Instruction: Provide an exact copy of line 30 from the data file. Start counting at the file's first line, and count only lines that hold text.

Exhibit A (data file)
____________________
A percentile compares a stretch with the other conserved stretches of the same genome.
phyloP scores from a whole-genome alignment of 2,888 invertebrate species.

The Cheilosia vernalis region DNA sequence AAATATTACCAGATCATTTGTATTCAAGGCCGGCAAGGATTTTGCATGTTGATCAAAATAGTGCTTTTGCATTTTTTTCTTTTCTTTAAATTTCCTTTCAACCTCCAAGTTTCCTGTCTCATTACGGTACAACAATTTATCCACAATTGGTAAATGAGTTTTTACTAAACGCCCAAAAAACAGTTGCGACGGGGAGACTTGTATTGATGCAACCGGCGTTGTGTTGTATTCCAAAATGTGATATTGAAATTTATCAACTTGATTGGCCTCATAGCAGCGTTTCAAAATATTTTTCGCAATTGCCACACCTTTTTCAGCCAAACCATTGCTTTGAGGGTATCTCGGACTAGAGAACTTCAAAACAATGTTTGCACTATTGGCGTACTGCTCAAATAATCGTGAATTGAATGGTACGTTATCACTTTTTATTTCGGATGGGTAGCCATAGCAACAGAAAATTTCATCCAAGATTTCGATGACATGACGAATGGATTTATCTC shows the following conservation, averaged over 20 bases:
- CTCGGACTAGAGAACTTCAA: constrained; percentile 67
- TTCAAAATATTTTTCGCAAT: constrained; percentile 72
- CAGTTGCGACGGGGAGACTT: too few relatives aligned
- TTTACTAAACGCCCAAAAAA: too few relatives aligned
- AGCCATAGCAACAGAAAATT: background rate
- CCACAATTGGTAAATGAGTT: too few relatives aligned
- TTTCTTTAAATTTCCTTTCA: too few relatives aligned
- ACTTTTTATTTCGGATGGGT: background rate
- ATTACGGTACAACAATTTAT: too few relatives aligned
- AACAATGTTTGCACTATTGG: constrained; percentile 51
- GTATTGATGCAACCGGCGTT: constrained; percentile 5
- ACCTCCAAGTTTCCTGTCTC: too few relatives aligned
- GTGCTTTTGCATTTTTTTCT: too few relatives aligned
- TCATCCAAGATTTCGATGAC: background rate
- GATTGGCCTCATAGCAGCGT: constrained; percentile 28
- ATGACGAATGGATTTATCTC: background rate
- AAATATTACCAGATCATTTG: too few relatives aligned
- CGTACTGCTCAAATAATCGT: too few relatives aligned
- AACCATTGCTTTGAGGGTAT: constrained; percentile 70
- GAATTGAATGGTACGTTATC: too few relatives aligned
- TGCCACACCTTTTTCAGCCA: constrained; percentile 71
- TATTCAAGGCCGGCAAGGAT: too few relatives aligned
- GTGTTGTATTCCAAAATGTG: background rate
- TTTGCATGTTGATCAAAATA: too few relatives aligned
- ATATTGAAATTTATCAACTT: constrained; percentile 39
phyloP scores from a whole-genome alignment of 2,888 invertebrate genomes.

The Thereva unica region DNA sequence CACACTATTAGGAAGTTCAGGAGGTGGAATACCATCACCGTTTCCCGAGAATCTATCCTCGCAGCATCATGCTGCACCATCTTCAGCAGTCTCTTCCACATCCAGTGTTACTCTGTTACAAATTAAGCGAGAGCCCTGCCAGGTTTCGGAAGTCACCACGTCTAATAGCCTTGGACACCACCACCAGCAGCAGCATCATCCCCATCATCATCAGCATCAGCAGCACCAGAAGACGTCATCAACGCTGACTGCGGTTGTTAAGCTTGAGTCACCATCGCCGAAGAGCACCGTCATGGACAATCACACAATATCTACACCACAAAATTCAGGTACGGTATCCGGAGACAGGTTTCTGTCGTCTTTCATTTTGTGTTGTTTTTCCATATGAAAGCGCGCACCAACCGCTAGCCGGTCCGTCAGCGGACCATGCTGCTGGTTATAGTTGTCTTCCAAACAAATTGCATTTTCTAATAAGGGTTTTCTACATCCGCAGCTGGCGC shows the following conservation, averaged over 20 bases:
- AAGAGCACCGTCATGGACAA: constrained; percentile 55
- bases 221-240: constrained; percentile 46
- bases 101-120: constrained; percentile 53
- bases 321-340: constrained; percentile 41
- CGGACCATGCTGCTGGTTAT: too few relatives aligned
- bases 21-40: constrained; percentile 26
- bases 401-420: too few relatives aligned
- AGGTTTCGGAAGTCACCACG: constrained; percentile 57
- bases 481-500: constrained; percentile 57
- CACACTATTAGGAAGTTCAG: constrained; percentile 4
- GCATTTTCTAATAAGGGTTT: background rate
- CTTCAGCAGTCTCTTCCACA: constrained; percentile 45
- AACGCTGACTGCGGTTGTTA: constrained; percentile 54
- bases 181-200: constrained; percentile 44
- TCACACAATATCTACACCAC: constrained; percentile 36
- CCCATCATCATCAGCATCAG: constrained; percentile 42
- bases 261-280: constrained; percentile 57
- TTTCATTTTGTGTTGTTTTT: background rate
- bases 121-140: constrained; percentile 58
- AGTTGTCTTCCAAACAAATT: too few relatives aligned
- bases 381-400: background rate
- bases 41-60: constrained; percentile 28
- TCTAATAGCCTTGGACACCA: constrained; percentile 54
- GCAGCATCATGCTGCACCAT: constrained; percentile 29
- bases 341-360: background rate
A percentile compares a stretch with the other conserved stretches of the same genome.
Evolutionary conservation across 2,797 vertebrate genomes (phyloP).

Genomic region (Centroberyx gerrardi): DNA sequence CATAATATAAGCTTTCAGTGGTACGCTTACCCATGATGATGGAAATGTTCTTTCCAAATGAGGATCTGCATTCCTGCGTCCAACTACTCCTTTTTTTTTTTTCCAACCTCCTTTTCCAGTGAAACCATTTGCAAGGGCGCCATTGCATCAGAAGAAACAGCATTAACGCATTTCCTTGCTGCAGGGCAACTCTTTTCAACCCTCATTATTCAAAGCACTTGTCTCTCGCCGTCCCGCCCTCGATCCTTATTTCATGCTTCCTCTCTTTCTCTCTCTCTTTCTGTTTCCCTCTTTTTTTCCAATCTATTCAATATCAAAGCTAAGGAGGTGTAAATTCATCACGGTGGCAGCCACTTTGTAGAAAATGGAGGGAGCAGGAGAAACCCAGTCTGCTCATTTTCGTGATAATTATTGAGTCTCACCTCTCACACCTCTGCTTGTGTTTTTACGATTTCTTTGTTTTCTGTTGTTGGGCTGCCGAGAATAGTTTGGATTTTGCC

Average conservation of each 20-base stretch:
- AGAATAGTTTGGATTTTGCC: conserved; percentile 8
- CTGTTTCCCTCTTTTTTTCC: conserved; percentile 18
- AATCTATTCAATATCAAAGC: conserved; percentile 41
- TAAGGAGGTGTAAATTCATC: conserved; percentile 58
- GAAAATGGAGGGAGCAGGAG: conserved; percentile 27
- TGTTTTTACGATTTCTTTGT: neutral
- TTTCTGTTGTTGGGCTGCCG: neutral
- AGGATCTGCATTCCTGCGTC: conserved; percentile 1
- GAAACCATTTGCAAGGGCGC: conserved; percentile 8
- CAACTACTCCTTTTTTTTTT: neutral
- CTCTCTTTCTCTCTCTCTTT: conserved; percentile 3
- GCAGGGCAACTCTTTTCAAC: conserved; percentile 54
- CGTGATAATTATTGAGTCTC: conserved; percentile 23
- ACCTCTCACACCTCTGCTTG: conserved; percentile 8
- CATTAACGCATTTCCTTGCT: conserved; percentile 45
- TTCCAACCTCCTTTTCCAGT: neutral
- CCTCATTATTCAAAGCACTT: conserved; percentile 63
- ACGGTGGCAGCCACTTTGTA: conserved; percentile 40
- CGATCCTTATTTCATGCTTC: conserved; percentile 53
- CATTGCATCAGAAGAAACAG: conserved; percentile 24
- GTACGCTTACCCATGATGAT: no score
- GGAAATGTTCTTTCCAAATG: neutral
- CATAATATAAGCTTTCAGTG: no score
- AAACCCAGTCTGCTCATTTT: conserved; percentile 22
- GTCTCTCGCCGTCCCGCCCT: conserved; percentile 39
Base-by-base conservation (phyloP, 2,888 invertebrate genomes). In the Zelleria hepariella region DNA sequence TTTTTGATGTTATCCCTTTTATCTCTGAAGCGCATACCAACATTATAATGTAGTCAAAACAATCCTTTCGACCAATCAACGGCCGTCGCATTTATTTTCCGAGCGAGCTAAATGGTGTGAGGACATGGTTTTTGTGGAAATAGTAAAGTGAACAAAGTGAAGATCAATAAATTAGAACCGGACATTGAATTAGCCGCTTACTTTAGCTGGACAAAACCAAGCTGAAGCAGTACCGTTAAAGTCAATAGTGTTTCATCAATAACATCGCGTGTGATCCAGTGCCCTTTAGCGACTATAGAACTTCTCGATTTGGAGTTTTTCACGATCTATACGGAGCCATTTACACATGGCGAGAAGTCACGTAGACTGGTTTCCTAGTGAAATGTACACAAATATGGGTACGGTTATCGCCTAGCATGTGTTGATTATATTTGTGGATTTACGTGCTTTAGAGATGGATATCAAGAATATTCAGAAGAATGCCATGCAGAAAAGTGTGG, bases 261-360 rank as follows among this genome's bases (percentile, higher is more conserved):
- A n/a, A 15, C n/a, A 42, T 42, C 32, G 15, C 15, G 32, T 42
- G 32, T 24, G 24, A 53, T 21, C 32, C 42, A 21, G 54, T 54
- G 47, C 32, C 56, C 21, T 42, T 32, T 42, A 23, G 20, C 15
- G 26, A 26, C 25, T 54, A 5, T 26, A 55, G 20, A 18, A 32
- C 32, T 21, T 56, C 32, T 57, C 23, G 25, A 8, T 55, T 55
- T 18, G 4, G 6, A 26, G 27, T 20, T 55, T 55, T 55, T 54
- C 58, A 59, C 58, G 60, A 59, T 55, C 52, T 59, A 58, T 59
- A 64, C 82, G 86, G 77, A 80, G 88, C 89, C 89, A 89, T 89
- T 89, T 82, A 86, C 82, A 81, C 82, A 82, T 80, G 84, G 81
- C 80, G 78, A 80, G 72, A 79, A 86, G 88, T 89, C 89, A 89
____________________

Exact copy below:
The Thereva unica region DNA sequence CACACTATTAGGAAGTTCAGGAGGTGGAATACCATCACCGTTTCCCGAGAATCTATCCTCGCAGCATCATGCTGCACCATCTTCAGCAGTCTCTTCCACATCCAGTGTTACTCTGTTACAAATTAAGCGAGAGCCCTGCCAGGTTTCGGAAGTCACCACGTCTAATAGCCTTGGACACCACCACCAGCAGCAGCATCATCCCCATCATCATCAGCATCAGCAGCACCAGAAGACGTCATCAACGCTGACTGCGGTTGTTAAGCTTGAGTCACCATCGCCGAAGAGCACCGTCATGGACAATCACACAATATCTACACCACAAAATTCAGGTACGGTATCCGGAGACAGGTTTCTGTCGTCTTTCATTTTGTGTTGTTTTTCCATATGAAAGCGCGCACCAACCGCTAGCCGGTCCGTCAGCGGACCATGCTGCTGGTTATAGTTGTCTTCCAAACAAATTGCATTTTCTAATAAGGGTTTTCTACATCCGCAGCTGGCGC shows the following conservation, averaged over 20 bases: